• The Bank of Canada left its policy interest rate unchanged at 0.25% this morning. Asset purchases will continue at their current settings, including minimum purchases of $5bn/week of Government of Canada bonds. The statement accompanying these decisions provided a bit of forward guidance, stating that they will “hold the policy interest rate at the effective lower bound until economic slack is absorbed so that the 2 percent inflation target is sustainably achieved.”
  • A similar commitment was provided around their asset purchases. Indeed, these, along with liquidity measures have driven a significant expansion of the Bank of Canada’s balance sheet. As of a week ago, it stood at more than $500bn, or nearly 25% of Canadian GDP. These purchases will absorb a significant portion of this year’s budget deficit outlined in last week’s Federal Fiscal Snapshot.
  • Today’s rate decision also came with a new Monetary Policy Report (MPR), with this one bringing numeric forecasts (a “central scenario”), albeit only for the ‘top line’ of GDP. The Bank of Canada has a fairly conservative forecast, with GDP expected contract 7.8% this year, followed by a return to growth, forecasting 5.1% and 3.7% expansions in 2021 and 2022 respectively. Behind this outlook are a number of key assumptions, notably that there will be no significant second wave of the pandemic in Canada, most containment measures will be gradually lifted, and the pandemic will have largely run its course by mid-2022.
  • Similar to our view, the Bank of Canada sees some portion of output being permanently lost, with their central scenario assuming that roughly 60% of the impact on GDP in the first half of this year has fed through to supply. This leaves a persistent gap versus their earlier projections that persists through the end of 2022: even as supply (or, put differently, the economy’s underlying potential) recovers, helped by monetary stimulus, it never regains its prior level.
  • The MPR also contained a sizeable discussion of inflation. On one hand, the shock has clearly been disinflationary, sending the Bank of Canada’s core inflation measures down to the 1.4% to 1.9% range, and it is expected to be some time before inflation returns to the 2% target on a sustainable basis. Conversely, the Bank also found that the headline CPI may be understating experienced inflation by as much as 0.3 percentage points as household spending patterns have shifted dramatically during pandemic lockdowns.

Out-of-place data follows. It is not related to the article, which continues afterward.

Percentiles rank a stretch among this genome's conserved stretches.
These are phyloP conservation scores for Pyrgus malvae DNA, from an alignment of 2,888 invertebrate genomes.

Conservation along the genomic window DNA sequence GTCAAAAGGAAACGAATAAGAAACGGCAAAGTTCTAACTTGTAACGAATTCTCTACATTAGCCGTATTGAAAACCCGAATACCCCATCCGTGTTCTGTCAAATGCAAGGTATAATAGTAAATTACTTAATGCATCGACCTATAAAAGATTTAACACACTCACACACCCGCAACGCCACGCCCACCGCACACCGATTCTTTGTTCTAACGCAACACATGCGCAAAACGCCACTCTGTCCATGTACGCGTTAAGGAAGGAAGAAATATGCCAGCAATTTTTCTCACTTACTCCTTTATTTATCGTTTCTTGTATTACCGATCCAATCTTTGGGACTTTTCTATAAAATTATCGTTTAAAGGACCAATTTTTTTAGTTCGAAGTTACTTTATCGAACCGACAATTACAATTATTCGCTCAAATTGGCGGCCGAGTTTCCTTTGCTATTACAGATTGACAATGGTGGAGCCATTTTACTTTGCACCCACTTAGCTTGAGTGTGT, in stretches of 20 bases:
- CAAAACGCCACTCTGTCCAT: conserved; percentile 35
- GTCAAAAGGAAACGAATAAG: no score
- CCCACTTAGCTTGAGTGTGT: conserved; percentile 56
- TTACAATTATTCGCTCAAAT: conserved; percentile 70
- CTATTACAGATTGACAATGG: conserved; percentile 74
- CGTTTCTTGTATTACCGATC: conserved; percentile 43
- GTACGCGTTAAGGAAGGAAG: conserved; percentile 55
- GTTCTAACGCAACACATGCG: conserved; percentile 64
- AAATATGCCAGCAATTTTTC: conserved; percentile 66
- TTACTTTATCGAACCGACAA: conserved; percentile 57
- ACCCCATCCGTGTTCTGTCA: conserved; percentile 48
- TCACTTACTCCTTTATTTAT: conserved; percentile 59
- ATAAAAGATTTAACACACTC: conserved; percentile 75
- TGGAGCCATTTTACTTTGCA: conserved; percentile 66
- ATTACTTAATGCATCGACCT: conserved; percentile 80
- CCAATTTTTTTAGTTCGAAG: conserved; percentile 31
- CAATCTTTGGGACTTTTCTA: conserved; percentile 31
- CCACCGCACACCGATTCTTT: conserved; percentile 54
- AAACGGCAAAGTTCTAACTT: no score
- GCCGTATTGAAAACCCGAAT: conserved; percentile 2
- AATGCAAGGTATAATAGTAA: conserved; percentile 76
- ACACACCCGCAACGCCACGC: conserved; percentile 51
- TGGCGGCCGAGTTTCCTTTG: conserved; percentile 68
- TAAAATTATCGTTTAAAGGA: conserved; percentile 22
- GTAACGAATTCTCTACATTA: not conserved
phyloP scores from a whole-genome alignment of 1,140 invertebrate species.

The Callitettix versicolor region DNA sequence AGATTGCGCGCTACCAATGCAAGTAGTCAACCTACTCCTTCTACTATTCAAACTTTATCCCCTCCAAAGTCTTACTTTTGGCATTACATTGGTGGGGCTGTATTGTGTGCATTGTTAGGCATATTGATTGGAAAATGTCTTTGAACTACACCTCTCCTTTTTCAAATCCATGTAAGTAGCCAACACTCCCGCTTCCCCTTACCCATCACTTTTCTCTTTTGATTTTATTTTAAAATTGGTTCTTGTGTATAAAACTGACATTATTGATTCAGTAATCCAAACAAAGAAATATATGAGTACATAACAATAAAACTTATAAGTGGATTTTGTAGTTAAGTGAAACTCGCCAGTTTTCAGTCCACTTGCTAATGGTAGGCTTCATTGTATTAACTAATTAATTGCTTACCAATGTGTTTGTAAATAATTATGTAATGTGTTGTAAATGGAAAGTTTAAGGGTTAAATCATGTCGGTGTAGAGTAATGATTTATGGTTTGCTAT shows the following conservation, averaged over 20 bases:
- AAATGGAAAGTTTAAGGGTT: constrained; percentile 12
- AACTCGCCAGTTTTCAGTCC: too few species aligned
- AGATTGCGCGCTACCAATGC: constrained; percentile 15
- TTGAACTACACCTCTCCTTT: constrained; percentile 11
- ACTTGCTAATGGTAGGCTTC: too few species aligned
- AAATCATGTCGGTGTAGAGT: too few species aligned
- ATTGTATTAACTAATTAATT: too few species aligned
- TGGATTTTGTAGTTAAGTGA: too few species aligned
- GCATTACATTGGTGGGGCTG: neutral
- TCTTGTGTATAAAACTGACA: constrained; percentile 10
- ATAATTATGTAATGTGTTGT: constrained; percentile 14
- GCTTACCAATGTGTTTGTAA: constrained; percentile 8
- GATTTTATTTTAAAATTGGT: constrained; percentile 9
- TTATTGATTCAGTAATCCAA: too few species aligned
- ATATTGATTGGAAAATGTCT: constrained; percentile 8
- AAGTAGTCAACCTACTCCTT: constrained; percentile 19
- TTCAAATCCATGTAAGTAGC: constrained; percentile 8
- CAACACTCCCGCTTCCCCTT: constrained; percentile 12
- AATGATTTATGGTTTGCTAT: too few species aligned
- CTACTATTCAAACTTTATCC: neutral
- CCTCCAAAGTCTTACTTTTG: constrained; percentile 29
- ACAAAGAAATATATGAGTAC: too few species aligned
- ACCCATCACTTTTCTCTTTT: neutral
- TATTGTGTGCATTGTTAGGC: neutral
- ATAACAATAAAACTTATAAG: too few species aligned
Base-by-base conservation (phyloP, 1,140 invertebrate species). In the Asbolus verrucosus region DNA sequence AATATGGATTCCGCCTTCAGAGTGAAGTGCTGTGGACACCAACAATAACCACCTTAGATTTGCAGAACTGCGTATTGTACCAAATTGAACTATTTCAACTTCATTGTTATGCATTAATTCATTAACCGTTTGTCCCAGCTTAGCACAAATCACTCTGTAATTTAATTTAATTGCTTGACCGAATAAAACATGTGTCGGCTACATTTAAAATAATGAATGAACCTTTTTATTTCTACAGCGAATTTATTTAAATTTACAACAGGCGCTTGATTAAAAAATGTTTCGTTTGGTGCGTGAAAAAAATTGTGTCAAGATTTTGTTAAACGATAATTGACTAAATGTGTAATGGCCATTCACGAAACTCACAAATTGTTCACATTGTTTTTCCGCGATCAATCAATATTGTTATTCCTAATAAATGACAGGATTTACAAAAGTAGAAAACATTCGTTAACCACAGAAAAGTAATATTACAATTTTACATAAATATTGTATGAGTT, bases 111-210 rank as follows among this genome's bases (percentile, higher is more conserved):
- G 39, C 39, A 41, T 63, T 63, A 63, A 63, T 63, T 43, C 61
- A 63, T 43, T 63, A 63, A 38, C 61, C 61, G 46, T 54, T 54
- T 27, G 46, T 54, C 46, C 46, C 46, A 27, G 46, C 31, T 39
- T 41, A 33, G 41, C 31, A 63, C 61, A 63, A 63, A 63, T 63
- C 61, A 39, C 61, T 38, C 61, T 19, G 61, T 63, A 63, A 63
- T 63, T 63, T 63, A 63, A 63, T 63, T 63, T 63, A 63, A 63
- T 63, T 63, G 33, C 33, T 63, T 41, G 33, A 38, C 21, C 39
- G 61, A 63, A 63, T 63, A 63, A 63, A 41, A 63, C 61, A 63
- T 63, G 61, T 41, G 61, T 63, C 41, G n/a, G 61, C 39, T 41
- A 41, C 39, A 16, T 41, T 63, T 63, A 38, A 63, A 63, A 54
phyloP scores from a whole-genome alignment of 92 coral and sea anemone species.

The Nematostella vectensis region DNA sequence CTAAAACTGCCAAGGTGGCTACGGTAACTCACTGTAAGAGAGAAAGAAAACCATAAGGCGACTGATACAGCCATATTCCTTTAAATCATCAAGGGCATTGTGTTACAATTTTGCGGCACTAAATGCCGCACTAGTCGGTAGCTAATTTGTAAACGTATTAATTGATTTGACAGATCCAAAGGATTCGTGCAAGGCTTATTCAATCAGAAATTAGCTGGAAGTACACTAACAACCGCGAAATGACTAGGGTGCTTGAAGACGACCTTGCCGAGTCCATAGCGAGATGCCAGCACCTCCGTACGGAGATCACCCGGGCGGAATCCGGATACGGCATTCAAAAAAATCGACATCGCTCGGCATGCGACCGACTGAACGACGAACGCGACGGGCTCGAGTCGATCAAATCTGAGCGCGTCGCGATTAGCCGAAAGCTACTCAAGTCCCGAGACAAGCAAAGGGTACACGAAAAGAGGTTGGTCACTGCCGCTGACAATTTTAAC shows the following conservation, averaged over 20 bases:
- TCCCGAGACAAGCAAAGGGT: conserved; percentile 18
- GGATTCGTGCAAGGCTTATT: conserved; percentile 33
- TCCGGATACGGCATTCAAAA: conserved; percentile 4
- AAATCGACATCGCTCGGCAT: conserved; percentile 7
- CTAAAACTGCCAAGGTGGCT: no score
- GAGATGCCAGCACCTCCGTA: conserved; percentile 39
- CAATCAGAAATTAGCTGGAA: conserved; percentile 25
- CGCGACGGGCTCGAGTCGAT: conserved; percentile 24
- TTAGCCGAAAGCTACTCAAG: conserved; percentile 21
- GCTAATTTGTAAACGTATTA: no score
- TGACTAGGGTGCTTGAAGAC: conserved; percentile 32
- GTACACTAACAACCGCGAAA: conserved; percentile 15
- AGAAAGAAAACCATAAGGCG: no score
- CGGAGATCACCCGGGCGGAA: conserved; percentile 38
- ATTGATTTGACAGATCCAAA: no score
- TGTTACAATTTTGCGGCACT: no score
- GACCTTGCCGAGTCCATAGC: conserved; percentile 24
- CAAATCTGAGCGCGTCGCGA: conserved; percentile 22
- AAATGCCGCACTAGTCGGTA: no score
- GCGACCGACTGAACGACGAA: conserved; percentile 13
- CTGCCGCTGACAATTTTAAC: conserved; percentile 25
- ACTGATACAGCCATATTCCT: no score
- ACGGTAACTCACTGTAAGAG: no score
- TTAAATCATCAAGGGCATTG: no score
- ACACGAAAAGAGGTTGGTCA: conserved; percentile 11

• In place of the typical listing of risks, the MPR provided a rundown of alternate scenarios and risks. On the downside, a second wave of the virus, more severe than the first, would have clearly negative impacts. Another risk is that global financial conditions tighten in the wake of “widespread” household, corporate, and sovereign defaults given current high debt levels. Conversely, the rapid development of a vaccine or effective treatment would clearly deliver a better economic outcome than the Bank of Canada’s central scenario.

Key Implications

  • No surprises here. With uncertainty still extremely elevated, the Bank of Canada is not taking any chances, maintaining stimulus, and reminding us again that they can and will do more to support the economy if needed.
  • We can expect much of this stimulus to remain in place for some time. The combination of a commitment to keep the overnight rate at its current level until economic slack is absorbed, together with their forecast that this won’t happen until as late as 2023, speaks volumes. Given the economic damage already done by the pandemic and the uncertain path forward, this is an institution clearly set to stay in repair mode for some time.


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